- Actor Josh Peck appeared on popular Nickelodeon shows like "The Amanda Show" and "Drake & Josh" as a teenager.
- As an adult, entertainment became a tough industry to earn a consistent living.
- Peck began posting videos on Vine in 2013 and quickly gained a following that's translated into earning millions from social media.
Josh Peck found stardom young in life. The 35-year-old starred on Nickelodeon shows like "The Amanda Show" and "Drake & Josh" when he was just a teen, and slowly built a repertoire expanding to 2008 Sundance favorite film "The Wackness" and Fox show "Grandfathered" opposite John Stamos. Still, piecing together a life in entertainment proved unstable.
"There were some nice wins in the traditional space but, you know, inevitably I found that I was in this holding pattern," he says. "We're so at the mercy of the gatekeepers, and so many people have to sign off on us even getting a couple lines in a movie or a TV show that it's really hard to plan your life."
Peck wanted to be able to start allowing himself liberties as simple as going on vacation with his then-girlfriend, now-wife.
In 2013, he decided to try his hand at a now-defunct social media site called Vine, which let users create six-second videos. His videos took off, and so did new opportunities to earn through sponsored content. Peck realized he could make a living "without having to be at the mercy of show business."
He's since expanded his social media output to Twitter, Instagram, Facebook, and YouTube, and he brings in seven figures per year. In March, he published an autobiography, "Happy People Are Annoying."
Here's how he's built his social media business, and his advice for anyone who wants to follow suit.
Vine proved to be a great platform for Peck. "I was uniquely suited for it because I had sort of this big, schticky comedic sense from being on a sitcom for most of my life," he says. "I found that that really worked in a six second video format."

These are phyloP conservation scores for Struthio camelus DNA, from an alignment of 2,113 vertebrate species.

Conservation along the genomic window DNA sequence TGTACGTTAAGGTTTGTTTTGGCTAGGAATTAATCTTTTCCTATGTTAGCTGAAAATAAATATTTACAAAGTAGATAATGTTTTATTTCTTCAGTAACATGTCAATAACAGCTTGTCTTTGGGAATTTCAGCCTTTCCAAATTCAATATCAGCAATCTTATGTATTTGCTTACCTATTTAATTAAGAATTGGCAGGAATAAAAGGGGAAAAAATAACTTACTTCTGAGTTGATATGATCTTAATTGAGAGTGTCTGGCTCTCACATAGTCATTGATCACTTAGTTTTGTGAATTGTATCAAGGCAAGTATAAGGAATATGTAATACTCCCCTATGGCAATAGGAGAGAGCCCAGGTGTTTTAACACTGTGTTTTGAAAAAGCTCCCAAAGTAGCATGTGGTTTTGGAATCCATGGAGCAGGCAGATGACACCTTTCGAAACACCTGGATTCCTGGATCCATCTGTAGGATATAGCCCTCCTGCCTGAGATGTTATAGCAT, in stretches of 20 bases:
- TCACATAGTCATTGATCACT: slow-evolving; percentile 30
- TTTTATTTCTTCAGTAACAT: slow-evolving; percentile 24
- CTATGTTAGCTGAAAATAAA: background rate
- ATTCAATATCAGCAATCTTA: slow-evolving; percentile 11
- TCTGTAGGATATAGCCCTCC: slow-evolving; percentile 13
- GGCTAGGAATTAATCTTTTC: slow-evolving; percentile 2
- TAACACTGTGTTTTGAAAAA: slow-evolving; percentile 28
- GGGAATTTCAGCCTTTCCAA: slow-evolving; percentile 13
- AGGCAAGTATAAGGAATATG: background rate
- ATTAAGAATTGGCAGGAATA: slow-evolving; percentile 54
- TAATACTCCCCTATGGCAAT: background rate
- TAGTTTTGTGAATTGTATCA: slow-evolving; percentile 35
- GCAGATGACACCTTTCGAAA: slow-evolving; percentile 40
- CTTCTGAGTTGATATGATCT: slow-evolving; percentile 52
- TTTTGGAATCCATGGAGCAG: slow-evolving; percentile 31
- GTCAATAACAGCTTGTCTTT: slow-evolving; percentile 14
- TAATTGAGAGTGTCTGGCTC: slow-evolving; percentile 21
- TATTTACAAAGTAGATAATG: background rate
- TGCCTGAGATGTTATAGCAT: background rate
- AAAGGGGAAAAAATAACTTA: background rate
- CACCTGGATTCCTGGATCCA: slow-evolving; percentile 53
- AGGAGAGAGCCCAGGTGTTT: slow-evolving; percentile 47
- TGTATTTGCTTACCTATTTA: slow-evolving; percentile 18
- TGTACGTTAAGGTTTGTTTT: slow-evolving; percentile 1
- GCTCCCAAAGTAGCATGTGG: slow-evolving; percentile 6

Peck began to see other popular people on Vine find paid opportunities on the platform, and eventually booked a $5,000 deal to create a video for dating site Badoo.
Unlike in entertainment, Peck didn't have to wait for someone to greenlight his ability to work. On social media, "if I worked hard, I made good videos, good content, I got more followers," he says, that popularity brought opportunities to earn his way.
As he continued building his following on Vine, Peck found he could use the platform to start growing his base on other platforms, like Facebook, Instagram, and Twitter.
Each medium required its own form of content, which Peck learned to tailor accordingly. "With Instagram, that was interesting pictures and eventually it was videos," he says, adding that, "Twitter was funny phrases. Facebook was more family, sort of mom centric."
When Vine folded in 2017, Peck decided to take the opportunity to expand to yet another platform: YouTube.
Success on YouTube, however, did not come as easily. "My first year on YouTube, my views were dismal," he says.
"In an age where everyone is presenting these beautifully curated lives that just look so plush," says Peck, what he believes people really want to see is honesty. Peck was making a lot of videos in the vein of other YouTubers, but it didn't feel right or natural.
So he conceived of a setup that would speak to who he was as a person: He'd buy a bucket of chicken wings, and he and a friend would sit in front of a camera "and we'll just kind of take the piss out of each other and joke around and eat these delicious chicken wings," he says.
That video got 5 million views. For Peck, it was proof that on this platform, "honesty and vulnerability wins."
For anyone looking for social media success, Peck has one word of advice: "Consistency. Like, blind consistency."
It's something a friend who works at a social media outlet told him. "The algorithm will always shine brighter on people who are consistent," he says. So it's important to keep putting out content.
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